A Great African
A South African author and activist has described President Robert Mugabe as the greatest African Statesman alive today because of his stance in restoring dignity to Africans through returning land and resource stolen by Europeans through colonialism.
In a recent paper titled “Mugabe hero of African Liberation”, Andile Mngxitama said President Mugabe’s policies to empower indigenous people would be appreciated in posterity.
Mngxitama is a writer and community activist and the editor of New Frank Talk and author of “Fools of Melville”.
“President Robert Mugabe is the greatest black statesman alive today in Africa. Greatness here must be evaluated on the criteria of whether the person who claims the position of leadership of his or her people against colonialism, apartheid and white rule has been able to guide the nation to greater liberation, dignity and independence.
“If we judged only on these criteria, not on the whims of popularity gained from affability and praise by Europe and the US, then Mugabe stands head and shoulders above the rest,” Mngxitama said.
He said President Mugabe had shown his visionary leadership in pursuing land reforms adding evidence showed that over 200 000 households and their dependents had benefited from the land redistribution exercise contrary to claims in Western media.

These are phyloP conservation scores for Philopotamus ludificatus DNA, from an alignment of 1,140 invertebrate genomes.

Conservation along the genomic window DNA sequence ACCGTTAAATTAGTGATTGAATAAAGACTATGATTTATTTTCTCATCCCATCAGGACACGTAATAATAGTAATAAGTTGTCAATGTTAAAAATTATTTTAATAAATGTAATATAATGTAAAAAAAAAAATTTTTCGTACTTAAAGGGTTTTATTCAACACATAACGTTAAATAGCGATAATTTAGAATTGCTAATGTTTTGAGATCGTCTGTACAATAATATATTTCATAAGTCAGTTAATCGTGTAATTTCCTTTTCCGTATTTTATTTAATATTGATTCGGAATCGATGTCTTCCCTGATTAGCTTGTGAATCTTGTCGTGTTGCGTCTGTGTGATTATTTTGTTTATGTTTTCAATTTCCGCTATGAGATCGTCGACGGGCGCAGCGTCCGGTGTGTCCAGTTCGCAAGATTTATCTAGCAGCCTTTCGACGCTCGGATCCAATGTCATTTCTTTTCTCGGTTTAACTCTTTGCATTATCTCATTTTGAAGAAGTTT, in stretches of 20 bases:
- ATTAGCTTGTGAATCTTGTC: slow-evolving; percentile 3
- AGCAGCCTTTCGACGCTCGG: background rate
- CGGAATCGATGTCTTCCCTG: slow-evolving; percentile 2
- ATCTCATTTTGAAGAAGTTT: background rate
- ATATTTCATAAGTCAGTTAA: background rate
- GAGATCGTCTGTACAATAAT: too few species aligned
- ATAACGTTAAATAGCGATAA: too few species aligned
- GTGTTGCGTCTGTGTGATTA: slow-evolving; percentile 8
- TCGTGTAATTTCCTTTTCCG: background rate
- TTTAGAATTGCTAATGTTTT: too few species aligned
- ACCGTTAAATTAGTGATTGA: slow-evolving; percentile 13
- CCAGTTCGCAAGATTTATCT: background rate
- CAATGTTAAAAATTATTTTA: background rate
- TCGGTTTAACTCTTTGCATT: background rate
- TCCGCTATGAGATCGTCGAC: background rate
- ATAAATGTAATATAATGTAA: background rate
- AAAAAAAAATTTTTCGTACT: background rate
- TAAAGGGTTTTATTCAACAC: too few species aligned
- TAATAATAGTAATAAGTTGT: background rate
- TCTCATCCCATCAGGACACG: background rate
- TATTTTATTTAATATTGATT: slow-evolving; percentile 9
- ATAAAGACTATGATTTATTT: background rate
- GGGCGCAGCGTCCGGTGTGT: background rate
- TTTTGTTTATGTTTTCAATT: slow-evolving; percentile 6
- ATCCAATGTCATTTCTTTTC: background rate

“The strategic vision has been the return of land.
The return of the land is a foundation to liberation in countries that suffered settler colonialism.
“Zimbabwe under the leadership of Mugabe and ZANU-PF has now resolved the land question. In other words, they have returned land to Zimbabweans. Before the 2000 land occupation movement, only about 6 000 white settlers owned about 80 percent of the land. They controlled and dominated the agricultural economy.
“Today, the picture is totally different, 245 000 blacks now own most of the land; add their families and the number is likely to be millions of beneficiaries.
“This is contrary to the lie that only Mugabe’s cronies received land. New evidence shows that those associated directly with the ruling party occupy less than 10 percent of the redistributed land,” he said.
Agricultural production of most crops has been on the rise in the past three years despite numerous challenges that include lack of long term funding and erratic rains.
Mngxitama criticised the land policies in South Africa, saying the willing-buyer-willing-seller model would not help indigenous peoples in that country to access land.
He said criticisms of former President Nelson Mandela made by President Mugabe in an interview with Dali Tambo of SABC were therefore accurate as the policies he adopted had not helped the plight of indigenous South Africans.
“…his comments on Nelson Mandela’s legacy need to be taken seriously. Today it can be said with a measure of confidence that Zimbabwe is the only liberated black nation in Sub-Saharan Africa. This liberation has been archived through a long and ongoing battle, with lots of mistakes on the way.